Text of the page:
This Book is a classic. I would not go so far as to add it to the western Canon, but it contains the foundations of modern Economics. Its explaination for how economies work is still unsurpassed. Division of Labour, the invisible hand of consumer demand and the uses and mis-uses of taxation are all here. It should be stressed however, that this edition does not include books IV and V which concern the proper role of govt. It is also the section most ideologues forget to read and contains all the rudiments for a minimal welfare state and and active role for govt. in planning FOR competition, NOT the planning OF competition --- a very important distinction and one lost on those who see no positive role for the state in the economy.
It is unfortunately most used as a classic for those seeking a rationale for exploitation. Smith did not intend it as such and to see it as that is indeed to read it very selectively. The invisible hand is a useful interpretation for demand economics, but it is, like all other things only a description of market forces as they operate. It is not always the best way to organise everything as modern day ideologues would presuppose. It is of course the basis of business --- and it should be --- but Smith also has lots to say about how other economic factors operate in society.
One thing to make clear is this: Smith is not anti-State, as some ideologues in the US would like to think. He is balanced in his view of the state --- it is best left out of economic planning --- but it does clearly have an important role to play. The role of the State is to
1) create the conditions for the smooth flow of capital and its allocation into its most efficient uses and not to erect barriers in the process.
2) It also must necessarily collect taxes since the smooth and efficient operation of the state and the benefits its provide is in the interest of the accumulation of Capital.
3) The State also directly participates in the economy when projects which are obvious to the public benefit, but "which to no one would accrue an economic profit" --- he offers such examples as lighthouses and some roads and defence --- areas where there is an obvious public good, but to which no one would make a profit. Lighthouses are good examples, but like everything else in today's economy an interpretation for this could be made for universal health care and, of course, education; the mere fact that people do not have to worry about providing for education or health allows them to carry on in amassing capital in other endevours. Of course there is a slippery logic here but such is the rationale for the limited, but much greater role, the state provides in most developed economies outside of the United States.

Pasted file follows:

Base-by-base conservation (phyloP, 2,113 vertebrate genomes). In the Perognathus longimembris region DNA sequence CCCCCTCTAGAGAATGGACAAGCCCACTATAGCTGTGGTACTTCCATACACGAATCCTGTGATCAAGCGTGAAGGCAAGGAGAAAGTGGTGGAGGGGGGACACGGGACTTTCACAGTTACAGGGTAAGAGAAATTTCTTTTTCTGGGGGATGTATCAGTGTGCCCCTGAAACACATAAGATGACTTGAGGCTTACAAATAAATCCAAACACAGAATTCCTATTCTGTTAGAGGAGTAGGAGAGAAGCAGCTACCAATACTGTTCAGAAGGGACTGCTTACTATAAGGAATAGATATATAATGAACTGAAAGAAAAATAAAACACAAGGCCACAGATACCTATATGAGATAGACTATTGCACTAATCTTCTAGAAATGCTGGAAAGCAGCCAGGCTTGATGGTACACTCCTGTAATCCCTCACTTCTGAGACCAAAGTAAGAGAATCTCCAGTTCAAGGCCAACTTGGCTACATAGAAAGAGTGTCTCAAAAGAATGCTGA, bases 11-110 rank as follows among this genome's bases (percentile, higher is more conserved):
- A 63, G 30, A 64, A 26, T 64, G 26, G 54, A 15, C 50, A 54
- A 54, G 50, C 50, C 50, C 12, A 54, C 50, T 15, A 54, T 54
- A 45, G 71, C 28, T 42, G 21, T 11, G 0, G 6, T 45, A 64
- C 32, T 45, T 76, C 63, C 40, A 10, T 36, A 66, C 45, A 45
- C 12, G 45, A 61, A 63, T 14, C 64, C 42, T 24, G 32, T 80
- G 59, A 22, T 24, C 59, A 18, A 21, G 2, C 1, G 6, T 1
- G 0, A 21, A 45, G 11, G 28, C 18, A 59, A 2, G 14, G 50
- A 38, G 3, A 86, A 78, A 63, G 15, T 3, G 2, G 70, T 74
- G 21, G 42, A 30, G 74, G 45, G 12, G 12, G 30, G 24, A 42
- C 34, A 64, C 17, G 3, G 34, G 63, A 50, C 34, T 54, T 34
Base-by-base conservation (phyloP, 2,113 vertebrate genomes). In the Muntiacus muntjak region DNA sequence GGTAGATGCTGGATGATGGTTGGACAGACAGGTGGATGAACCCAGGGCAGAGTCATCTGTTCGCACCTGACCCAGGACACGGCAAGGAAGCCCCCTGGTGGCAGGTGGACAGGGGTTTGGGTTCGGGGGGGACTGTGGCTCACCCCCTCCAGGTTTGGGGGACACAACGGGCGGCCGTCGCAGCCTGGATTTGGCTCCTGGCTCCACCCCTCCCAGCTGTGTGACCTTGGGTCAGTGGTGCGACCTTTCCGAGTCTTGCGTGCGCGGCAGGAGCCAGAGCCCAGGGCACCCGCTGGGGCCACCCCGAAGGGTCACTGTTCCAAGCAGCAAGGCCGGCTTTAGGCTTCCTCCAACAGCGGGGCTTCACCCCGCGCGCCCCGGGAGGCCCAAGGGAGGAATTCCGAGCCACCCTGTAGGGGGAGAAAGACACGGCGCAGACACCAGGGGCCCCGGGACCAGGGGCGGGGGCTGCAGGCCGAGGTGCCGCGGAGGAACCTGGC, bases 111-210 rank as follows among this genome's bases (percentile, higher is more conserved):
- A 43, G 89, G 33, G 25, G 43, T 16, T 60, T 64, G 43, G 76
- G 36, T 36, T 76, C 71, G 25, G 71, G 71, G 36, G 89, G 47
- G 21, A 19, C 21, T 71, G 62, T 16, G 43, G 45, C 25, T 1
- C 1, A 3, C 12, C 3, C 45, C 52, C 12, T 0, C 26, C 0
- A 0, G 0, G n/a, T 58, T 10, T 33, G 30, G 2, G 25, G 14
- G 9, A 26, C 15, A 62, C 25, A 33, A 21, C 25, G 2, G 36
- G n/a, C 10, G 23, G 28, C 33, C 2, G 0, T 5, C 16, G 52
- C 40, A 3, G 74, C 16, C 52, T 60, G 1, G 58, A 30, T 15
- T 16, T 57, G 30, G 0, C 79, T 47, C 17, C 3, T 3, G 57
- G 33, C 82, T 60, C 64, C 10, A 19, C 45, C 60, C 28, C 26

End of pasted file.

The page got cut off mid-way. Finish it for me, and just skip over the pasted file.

4) Taxation policy is here as well. In the last book, Book V (not included in this edition), Smith describes the foundation of taxation and where it works best. He starts with the idea that "those who benefit the most from the smooth functioning of the state, should also be the ones who pay more." While not a prescription for progressive taxation policies it is the right way to think about tax and certainly would never excuse preferential taxation policies for the rich (such as in the US) but could be used as a foundation for a universal flat tax.
Such a tax is perhaps the best, but as Smith points out, where and how to collect it is always the difficulty. He comes out more or less in favour of a consumption tax policy since it would approximate the wealth the people earn in the first place and would not, for example overburden companies or people with high income taxes when they may not have high earnings.
There is however little in here about social policy, but Smith does see it as the right of the State to, in his time, provide welfare in the guise of work houses (19th Century hell holes). But that was as good as public welfare got in those days so we can posit that Smith would have carried his logic somewhat forward and provided for some social programmes --- though the extent of them would be a subject of no doubt fierce debate.
Overall a book that every thinking person should have on their shelf. Like most things it has some warts over time, but it is still the logical Tome on which capitalism rests its bones. Not until Marx did someone really challenge its dictates --- Smith basically won the argument on most points. But willingness for those with an inability to think critically, to use this book as justification for the domination of the weak by the strong, has little to do with Smith --- it has everything to do with those who are looking for justification of Greed --- and Gordon Gecko and Adam Smith have little in common.
4 von 4 Kunden fanden die folgende Rezension hilfreich
5.0 von 5 Sternen Excellent synopsis of wealth of nations 22. September 2007
Von Yoda - Veröffentlicht auf Amazon.com
Format:Taschenbuch
The first three "books" (the term for "chapters" in Smith's age) of the Wealth of Nations are the most important of the book. The introductory essay by the Smithologist Skinner also provides great insight into the book per se, Adam Smith and how Wealth of Nations fits into Smith's other works. This is despite the fact that it is only about 70 pages long. THis essay is much more enlightening than many books on either Smith or the Wealth of Nations. The price of the book is worth that essay alone.
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It is not from the benevolence of the butcher, the brewer, or the baker that we expect our dinner, but from their regard to their own interest. &quote;
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is that the individual be restrained from hurting his fellows, both in respect of their persons and property. &quote;
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He was simply arguing that within the economic sphere, mankind is motivated (broadly speaking) by a desire for gain, and indeed that this is a characteristic feature of our experience. &quote;